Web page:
IFDP2015-1139: Cheap Talk and the Efficacy of the ECB’s Securities Market Programme: Did Bond Purchases Matter?
Michiel De Pooter, Rebecca DeSimone, Robert F. Martin, and Seth Pruitt. In 2010, in response to an ever-worsening fiscal crisis, the ECB began purchasing sovereign debt from troubled euro-area countries through its Securities Market Programme (SMP). This program was designed to improve market functioning and restore the monetary transmission mechanism within the euro area. This paper does not test those ideals. Rather, we test whether SMP purchases systematically lowered peripheral yields and spreads. We find limited evidence of purchase effects but large announcement effects. In addition, on days in which the ECB was believed to have made large purchases, yields moved down, independent of the size of the ECB’s purchases or even if the ECB conducted any purchase at all that week. In all, we conclude that the ECB’s SMP influenced yields through a confidence channel rather than through any direct purchase effect. In the appendix to this paper we provide a detailed timeline of SMP purchases and market beliefs about purchase timing.
Michiel De Pooter, Robert F. Martin, and Seth Pruitt. To "ensure depth and liquidity," the European Central Bank in 2010 and 2011 repeatedly intervened in sovereign debt markets through its Securities Markets Programme. These purchases provide a unique natural experiment for testing the effects of large-scale asset purchases on risk premia arising from liquidity concerns. To explore how official intervention influences liquidity premia, we develop a search-based asset-pricing model. Consistent with our model’s predictions, we find statistically and economically significant stock and flow effects on sovereign bonds’ liquidity premia in response to official purchases.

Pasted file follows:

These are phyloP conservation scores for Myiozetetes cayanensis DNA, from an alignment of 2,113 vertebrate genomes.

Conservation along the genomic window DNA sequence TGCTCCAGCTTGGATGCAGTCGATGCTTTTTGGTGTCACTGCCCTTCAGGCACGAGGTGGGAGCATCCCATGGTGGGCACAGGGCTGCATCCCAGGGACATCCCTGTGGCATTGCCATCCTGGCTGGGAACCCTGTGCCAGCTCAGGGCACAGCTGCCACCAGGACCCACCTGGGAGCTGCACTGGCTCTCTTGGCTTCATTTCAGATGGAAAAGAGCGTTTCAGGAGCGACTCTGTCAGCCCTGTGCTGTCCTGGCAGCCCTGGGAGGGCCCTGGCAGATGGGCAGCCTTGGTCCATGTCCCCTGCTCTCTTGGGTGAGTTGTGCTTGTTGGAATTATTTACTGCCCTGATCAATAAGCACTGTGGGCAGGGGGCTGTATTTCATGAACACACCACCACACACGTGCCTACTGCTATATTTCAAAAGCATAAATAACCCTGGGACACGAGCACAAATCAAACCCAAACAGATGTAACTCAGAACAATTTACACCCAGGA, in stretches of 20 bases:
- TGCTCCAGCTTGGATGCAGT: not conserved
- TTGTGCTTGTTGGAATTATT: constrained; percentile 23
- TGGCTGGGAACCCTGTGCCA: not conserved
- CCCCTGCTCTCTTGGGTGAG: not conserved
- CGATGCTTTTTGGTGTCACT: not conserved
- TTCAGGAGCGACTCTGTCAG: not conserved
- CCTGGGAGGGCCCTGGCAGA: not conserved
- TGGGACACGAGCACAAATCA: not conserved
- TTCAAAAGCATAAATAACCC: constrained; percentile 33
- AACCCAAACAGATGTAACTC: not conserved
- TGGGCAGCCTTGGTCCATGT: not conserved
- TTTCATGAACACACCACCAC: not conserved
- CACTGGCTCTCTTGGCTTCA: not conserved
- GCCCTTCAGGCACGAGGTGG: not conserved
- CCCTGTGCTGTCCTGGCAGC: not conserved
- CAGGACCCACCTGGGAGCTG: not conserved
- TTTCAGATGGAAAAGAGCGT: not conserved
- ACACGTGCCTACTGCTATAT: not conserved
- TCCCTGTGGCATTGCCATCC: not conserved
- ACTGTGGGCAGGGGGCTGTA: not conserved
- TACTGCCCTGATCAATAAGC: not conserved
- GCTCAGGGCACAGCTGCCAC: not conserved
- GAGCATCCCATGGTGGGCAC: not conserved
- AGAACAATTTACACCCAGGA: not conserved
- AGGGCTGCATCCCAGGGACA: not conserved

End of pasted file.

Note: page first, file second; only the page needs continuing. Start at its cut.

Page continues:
All good things come with limitations. And never is that more true than with retirement accounts.
For those lucky enough to have an employer-sponsored 401K (it is rarer that you think), you are probably aware that …
What if you Over-Contribute to a 401K? (and a Case for Purposefully Doing so when you Change Jobs)
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Dong Hwan Oh and Andrew J. Patton. This paper presents flexible new models for the dependence structure, or copula, of economic variables based on a latent factor structure. The proposed models are particularly attractive for relatively high dimensional applications, involving fifty or more variables, and can be combined with semiparametric marginal distributions to obtain flexible multivariate distributions. Factor copulas generally lack a closed-form density, but we obtain analytical results for the implied tail dependence using extreme value theory, and we verify that simulation-based estimation using rank statistics is reliable even in high dimensions. We consider "scree" plots to aid the choice of the number of factors in the model. The model is applied to daily returns on all 100 constituents of the S and P 100 index, and we find significant evidence of tail dependence, heterogeneous dependence, and asymmetric dependence, with dependence being stronger in crashes than in booms. We also show that factor copula models provide superior estimates of some measures of systemic risk.